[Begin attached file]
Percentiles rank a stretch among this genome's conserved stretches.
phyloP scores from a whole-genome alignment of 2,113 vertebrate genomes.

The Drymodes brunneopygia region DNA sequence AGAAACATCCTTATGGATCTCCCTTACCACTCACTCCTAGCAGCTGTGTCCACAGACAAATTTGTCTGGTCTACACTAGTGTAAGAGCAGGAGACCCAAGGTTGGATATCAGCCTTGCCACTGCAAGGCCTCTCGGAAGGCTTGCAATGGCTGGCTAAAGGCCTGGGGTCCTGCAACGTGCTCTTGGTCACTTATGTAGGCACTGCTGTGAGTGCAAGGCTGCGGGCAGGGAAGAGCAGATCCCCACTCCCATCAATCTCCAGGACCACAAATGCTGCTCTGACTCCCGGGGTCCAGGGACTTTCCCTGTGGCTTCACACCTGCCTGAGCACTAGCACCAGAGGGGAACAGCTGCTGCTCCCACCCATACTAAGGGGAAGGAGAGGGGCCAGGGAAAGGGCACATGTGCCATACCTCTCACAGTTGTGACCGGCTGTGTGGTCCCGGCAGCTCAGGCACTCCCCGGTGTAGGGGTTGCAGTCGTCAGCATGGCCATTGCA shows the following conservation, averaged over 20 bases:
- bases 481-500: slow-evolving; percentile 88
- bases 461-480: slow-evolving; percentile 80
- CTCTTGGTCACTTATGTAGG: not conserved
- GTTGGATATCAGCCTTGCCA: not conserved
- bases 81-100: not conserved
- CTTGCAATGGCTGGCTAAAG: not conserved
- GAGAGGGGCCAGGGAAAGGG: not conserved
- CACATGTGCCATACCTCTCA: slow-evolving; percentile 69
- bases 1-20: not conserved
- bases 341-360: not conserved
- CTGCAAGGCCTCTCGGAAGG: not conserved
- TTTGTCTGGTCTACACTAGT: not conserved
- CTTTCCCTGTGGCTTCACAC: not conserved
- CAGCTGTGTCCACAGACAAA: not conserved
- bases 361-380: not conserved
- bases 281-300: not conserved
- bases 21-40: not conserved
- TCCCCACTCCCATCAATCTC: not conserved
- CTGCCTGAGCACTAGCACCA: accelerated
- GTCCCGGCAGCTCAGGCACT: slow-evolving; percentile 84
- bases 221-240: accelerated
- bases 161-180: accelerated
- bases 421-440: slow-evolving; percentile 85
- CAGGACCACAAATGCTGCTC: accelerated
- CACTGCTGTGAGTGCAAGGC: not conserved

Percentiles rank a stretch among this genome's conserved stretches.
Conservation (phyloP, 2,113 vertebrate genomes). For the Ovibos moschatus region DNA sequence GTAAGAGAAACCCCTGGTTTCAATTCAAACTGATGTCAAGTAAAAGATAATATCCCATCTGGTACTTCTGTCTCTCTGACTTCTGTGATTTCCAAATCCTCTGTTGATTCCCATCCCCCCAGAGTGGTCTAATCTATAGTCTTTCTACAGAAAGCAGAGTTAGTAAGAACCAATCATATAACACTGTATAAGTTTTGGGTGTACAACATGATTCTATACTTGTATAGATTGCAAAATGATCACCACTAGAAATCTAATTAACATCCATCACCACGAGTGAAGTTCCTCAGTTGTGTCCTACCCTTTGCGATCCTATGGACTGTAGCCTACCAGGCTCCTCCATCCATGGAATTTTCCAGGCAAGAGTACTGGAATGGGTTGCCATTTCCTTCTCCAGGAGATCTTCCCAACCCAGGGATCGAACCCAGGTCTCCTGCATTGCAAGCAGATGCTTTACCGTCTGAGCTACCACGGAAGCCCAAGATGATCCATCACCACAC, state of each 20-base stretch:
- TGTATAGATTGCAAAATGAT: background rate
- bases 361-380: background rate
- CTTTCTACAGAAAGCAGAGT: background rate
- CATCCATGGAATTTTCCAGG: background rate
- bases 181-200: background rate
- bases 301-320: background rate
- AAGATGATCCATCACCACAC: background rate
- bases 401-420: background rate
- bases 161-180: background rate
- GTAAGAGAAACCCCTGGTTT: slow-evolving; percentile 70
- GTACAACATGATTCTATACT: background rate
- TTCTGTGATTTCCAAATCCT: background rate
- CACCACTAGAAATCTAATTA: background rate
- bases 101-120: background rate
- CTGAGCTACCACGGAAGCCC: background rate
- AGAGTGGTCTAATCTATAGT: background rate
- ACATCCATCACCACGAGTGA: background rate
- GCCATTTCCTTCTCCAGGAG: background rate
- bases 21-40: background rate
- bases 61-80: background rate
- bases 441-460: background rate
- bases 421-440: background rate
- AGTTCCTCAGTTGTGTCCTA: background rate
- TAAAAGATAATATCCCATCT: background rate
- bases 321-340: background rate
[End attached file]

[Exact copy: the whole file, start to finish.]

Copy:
Percentiles rank a stretch among this genome's conserved stretches.
phyloP scores from a whole-genome alignment of 2,113 vertebrate genomes.

The Drymodes brunneopygia region DNA sequence AGAAACATCCTTATGGATCTCCCTTACCACTCACTCCTAGCAGCTGTGTCCACAGACAAATTTGTCTGGTCTACACTAGTGTAAGAGCAGGAGACCCAAGGTTGGATATCAGCCTTGCCACTGCAAGGCCTCTCGGAAGGCTTGCAATGGCTGGCTAAAGGCCTGGGGTCCTGCAACGTGCTCTTGGTCACTTATGTAGGCACTGCTGTGAGTGCAAGGCTGCGGGCAGGGAAGAGCAGATCCCCACTCCCATCAATCTCCAGGACCACAAATGCTGCTCTGACTCCCGGGGTCCAGGGACTTTCCCTGTGGCTTCACACCTGCCTGAGCACTAGCACCAGAGGGGAACAGCTGCTGCTCCCACCCATACTAAGGGGAAGGAGAGGGGCCAGGGAAAGGGCACATGTGCCATACCTCTCACAGTTGTGACCGGCTGTGTGGTCCCGGCAGCTCAGGCACTCCCCGGTGTAGGGGTTGCAGTCGTCAGCATGGCCATTGCA shows the following conservation, averaged over 20 bases:
- bases 481-500: slow-evolving; percentile 88
- bases 461-480: slow-evolving; percentile 80
- CTCTTGGTCACTTATGTAGG: not conserved
- GTTGGATATCAGCCTTGCCA: not conserved
- bases 81-100: not conserved
- CTTGCAATGGCTGGCTAAAG: not conserved
- GAGAGGGGCCAGGGAAAGGG: not conserved
- CACATGTGCCATACCTCTCA: slow-evolving; percentile 69
- bases 1-20: not conserved
- bases 341-360: not conserved
- CTGCAAGGCCTCTCGGAAGG: not conserved
- TTTGTCTGGTCTACACTAGT: not conserved
- CTTTCCCTGTGGCTTCACAC: not conserved
- CAGCTGTGTCCACAGACAAA: not conserved
- bases 361-380: not conserved
- bases 281-300: not conserved
- bases 21-40: not conserved
- TCCCCACTCCCATCAATCTC: not conserved
- CTGCCTGAGCACTAGCACCA: accelerated
- GTCCCGGCAGCTCAGGCACT: slow-evolving; percentile 84
- bases 221-240: accelerated
- bases 161-180: accelerated
- bases 421-440: slow-evolving; percentile 85
- CAGGACCACAAATGCTGCTC: accelerated
- CACTGCTGTGAGTGCAAGGC: not conserved

Percentiles rank a stretch among this genome's conserved stretches.
Conservation (phyloP, 2,113 vertebrate genomes). For the Ovibos moschatus region DNA sequence GTAAGAGAAACCCCTGGTTTCAATTCAAACTGATGTCAAGTAAAAGATAATATCCCATCTGGTACTTCTGTCTCTCTGACTTCTGTGATTTCCAAATCCTCTGTTGATTCCCATCCCCCCAGAGTGGTCTAATCTATAGTCTTTCTACAGAAAGCAGAGTTAGTAAGAACCAATCATATAACACTGTATAAGTTTTGGGTGTACAACATGATTCTATACTTGTATAGATTGCAAAATGATCACCACTAGAAATCTAATTAACATCCATCACCACGAGTGAAGTTCCTCAGTTGTGTCCTACCCTTTGCGATCCTATGGACTGTAGCCTACCAGGCTCCTCCATCCATGGAATTTTCCAGGCAAGAGTACTGGAATGGGTTGCCATTTCCTTCTCCAGGAGATCTTCCCAACCCAGGGATCGAACCCAGGTCTCCTGCATTGCAAGCAGATGCTTTACCGTCTGAGCTACCACGGAAGCCCAAGATGATCCATCACCACAC, state of each 20-base stretch:
- TGTATAGATTGCAAAATGAT: background rate
- bases 361-380: background rate
- CTTTCTACAGAAAGCAGAGT: background rate
- CATCCATGGAATTTTCCAGG: background rate
- bases 181-200: background rate
- bases 301-320: background rate
- AAGATGATCCATCACCACAC: background rate
- bases 401-420: background rate
- bases 161-180: background rate
- GTAAGAGAAACCCCTGGTTT: slow-evolving; percentile 70
- GTACAACATGATTCTATACT: background rate
- TTCTGTGATTTCCAAATCCT: background rate
- CACCACTAGAAATCTAATTA: background rate
- bases 101-120: background rate
- CTGAGCTACCACGGAAGCCC: background rate
- AGAGTGGTCTAATCTATAGT: background rate
- ACATCCATCACCACGAGTGA: background rate
- GCCATTTCCTTCTCCAGGAG: background rate
- bases 21-40: background rate
- bases 61-80: background rate
- bases 441-460: background rate
- bases 421-440: background rate
- AGTTCCTCAGTTGTGTCCTA: background rate
- TAAAAGATAATATCCCATCT: background rate
- bases 321-340: background rate